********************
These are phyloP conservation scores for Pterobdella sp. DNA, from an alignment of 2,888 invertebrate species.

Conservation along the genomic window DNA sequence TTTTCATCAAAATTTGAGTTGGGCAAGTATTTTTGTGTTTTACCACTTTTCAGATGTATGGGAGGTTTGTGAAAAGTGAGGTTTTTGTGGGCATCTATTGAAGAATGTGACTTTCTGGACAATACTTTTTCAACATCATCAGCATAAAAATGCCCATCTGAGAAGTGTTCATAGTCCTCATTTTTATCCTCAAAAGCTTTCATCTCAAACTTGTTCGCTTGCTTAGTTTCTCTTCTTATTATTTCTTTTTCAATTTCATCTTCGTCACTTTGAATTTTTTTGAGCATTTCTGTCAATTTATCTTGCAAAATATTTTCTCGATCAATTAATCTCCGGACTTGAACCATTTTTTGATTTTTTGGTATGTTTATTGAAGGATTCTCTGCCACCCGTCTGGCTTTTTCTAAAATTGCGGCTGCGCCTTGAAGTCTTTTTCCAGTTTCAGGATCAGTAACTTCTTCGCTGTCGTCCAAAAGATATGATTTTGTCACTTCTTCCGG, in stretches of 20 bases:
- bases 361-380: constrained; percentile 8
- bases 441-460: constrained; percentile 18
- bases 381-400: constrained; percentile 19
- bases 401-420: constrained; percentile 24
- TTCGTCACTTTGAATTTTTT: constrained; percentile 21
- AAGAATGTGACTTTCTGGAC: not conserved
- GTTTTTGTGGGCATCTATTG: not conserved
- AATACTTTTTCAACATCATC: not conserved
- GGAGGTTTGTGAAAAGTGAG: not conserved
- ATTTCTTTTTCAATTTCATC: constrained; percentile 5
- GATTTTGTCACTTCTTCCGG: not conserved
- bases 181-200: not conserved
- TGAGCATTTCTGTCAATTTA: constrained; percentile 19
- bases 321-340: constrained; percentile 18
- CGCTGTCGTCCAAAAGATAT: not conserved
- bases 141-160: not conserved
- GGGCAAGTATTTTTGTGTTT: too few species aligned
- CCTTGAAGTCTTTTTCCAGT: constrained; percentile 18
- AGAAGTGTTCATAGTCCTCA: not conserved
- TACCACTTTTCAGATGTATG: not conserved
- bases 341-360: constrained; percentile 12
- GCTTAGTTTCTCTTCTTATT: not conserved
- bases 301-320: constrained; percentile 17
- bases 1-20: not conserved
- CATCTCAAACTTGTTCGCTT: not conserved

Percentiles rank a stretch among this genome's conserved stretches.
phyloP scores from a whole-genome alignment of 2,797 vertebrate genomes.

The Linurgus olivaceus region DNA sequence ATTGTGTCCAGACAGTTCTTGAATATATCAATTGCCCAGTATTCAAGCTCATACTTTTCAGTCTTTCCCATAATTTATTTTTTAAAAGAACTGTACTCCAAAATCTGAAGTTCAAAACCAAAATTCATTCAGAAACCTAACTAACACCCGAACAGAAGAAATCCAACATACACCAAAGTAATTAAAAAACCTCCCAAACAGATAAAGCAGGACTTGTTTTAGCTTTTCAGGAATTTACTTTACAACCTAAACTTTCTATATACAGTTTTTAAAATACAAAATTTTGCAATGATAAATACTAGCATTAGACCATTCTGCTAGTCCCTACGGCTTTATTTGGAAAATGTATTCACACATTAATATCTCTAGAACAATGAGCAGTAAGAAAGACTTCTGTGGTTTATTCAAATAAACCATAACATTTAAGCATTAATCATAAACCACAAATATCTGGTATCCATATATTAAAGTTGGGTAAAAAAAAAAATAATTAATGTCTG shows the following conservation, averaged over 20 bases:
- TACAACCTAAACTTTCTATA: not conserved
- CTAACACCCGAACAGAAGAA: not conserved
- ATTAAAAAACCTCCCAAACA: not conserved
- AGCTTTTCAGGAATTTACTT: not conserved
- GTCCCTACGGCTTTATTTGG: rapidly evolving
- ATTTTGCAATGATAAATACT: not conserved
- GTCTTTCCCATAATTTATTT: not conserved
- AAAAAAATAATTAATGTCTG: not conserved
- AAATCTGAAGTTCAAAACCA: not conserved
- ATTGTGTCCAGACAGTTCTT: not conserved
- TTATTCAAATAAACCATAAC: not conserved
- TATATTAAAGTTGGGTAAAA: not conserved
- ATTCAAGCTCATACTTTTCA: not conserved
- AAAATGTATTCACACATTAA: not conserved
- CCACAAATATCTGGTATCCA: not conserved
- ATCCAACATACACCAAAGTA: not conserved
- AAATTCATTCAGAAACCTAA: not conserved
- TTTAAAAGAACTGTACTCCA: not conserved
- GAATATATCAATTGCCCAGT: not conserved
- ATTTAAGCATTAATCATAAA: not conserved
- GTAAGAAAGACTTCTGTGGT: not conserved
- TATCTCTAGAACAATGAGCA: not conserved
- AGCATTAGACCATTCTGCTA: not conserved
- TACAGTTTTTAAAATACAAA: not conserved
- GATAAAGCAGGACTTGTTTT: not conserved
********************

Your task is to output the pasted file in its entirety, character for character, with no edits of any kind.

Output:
These are phyloP conservation scores for Pterobdella sp. DNA, from an alignment of 2,888 invertebrate species.

Conservation along the genomic window DNA sequence TTTTCATCAAAATTTGAGTTGGGCAAGTATTTTTGTGTTTTACCACTTTTCAGATGTATGGGAGGTTTGTGAAAAGTGAGGTTTTTGTGGGCATCTATTGAAGAATGTGACTTTCTGGACAATACTTTTTCAACATCATCAGCATAAAAATGCCCATCTGAGAAGTGTTCATAGTCCTCATTTTTATCCTCAAAAGCTTTCATCTCAAACTTGTTCGCTTGCTTAGTTTCTCTTCTTATTATTTCTTTTTCAATTTCATCTTCGTCACTTTGAATTTTTTTGAGCATTTCTGTCAATTTATCTTGCAAAATATTTTCTCGATCAATTAATCTCCGGACTTGAACCATTTTTTGATTTTTTGGTATGTTTATTGAAGGATTCTCTGCCACCCGTCTGGCTTTTTCTAAAATTGCGGCTGCGCCTTGAAGTCTTTTTCCAGTTTCAGGATCAGTAACTTCTTCGCTGTCGTCCAAAAGATATGATTTTGTCACTTCTTCCGG, in stretches of 20 bases:
- bases 361-380: constrained; percentile 8
- bases 441-460: constrained; percentile 18
- bases 381-400: constrained; percentile 19
- bases 401-420: constrained; percentile 24
- TTCGTCACTTTGAATTTTTT: constrained; percentile 21
- AAGAATGTGACTTTCTGGAC: not conserved
- GTTTTTGTGGGCATCTATTG: not conserved
- AATACTTTTTCAACATCATC: not conserved
- GGAGGTTTGTGAAAAGTGAG: not conserved
- ATTTCTTTTTCAATTTCATC: constrained; percentile 5
- GATTTTGTCACTTCTTCCGG: not conserved
- bases 181-200: not conserved
- TGAGCATTTCTGTCAATTTA: constrained; percentile 19
- bases 321-340: constrained; percentile 18
- CGCTGTCGTCCAAAAGATAT: not conserved
- bases 141-160: not conserved
- GGGCAAGTATTTTTGTGTTT: too few species aligned
- CCTTGAAGTCTTTTTCCAGT: constrained; percentile 18
- AGAAGTGTTCATAGTCCTCA: not conserved
- TACCACTTTTCAGATGTATG: not conserved
- bases 341-360: constrained; percentile 12
- GCTTAGTTTCTCTTCTTATT: not conserved
- bases 301-320: constrained; percentile 17
- bases 1-20: not conserved
- CATCTCAAACTTGTTCGCTT: not conserved

Percentiles rank a stretch among this genome's conserved stretches.
phyloP scores from a whole-genome alignment of 2,797 vertebrate genomes.

The Linurgus olivaceus region DNA sequence ATTGTGTCCAGACAGTTCTTGAATATATCAATTGCCCAGTATTCAAGCTCATACTTTTCAGTCTTTCCCATAATTTATTTTTTAAAAGAACTGTACTCCAAAATCTGAAGTTCAAAACCAAAATTCATTCAGAAACCTAACTAACACCCGAACAGAAGAAATCCAACATACACCAAAGTAATTAAAAAACCTCCCAAACAGATAAAGCAGGACTTGTTTTAGCTTTTCAGGAATTTACTTTACAACCTAAACTTTCTATATACAGTTTTTAAAATACAAAATTTTGCAATGATAAATACTAGCATTAGACCATTCTGCTAGTCCCTACGGCTTTATTTGGAAAATGTATTCACACATTAATATCTCTAGAACAATGAGCAGTAAGAAAGACTTCTGTGGTTTATTCAAATAAACCATAACATTTAAGCATTAATCATAAACCACAAATATCTGGTATCCATATATTAAAGTTGGGTAAAAAAAAAAATAATTAATGTCTG shows the following conservation, averaged over 20 bases:
- TACAACCTAAACTTTCTATA: not conserved
- CTAACACCCGAACAGAAGAA: not conserved
- ATTAAAAAACCTCCCAAACA: not conserved
- AGCTTTTCAGGAATTTACTT: not conserved
- GTCCCTACGGCTTTATTTGG: rapidly evolving
- ATTTTGCAATGATAAATACT: not conserved
- GTCTTTCCCATAATTTATTT: not conserved
- AAAAAAATAATTAATGTCTG: not conserved
- AAATCTGAAGTTCAAAACCA: not conserved
- ATTGTGTCCAGACAGTTCTT: not conserved
- TTATTCAAATAAACCATAAC: not conserved
- TATATTAAAGTTGGGTAAAA: not conserved
- ATTCAAGCTCATACTTTTCA: not conserved
- AAAATGTATTCACACATTAA: not conserved
- CCACAAATATCTGGTATCCA: not conserved
- ATCCAACATACACCAAAGTA: not conserved
- AAATTCATTCAGAAACCTAA: not conserved
- TTTAAAAGAACTGTACTCCA: not conserved
- GAATATATCAATTGCCCAGT: not conserved
- ATTTAAGCATTAATCATAAA: not conserved
- GTAAGAAAGACTTCTGTGGT: not conserved
- TATCTCTAGAACAATGAGCA: not conserved
- AGCATTAGACCATTCTGCTA: not conserved
- TACAGTTTTTAAAATACAAA: not conserved
- GATAAAGCAGGACTTGTTTT: not conserved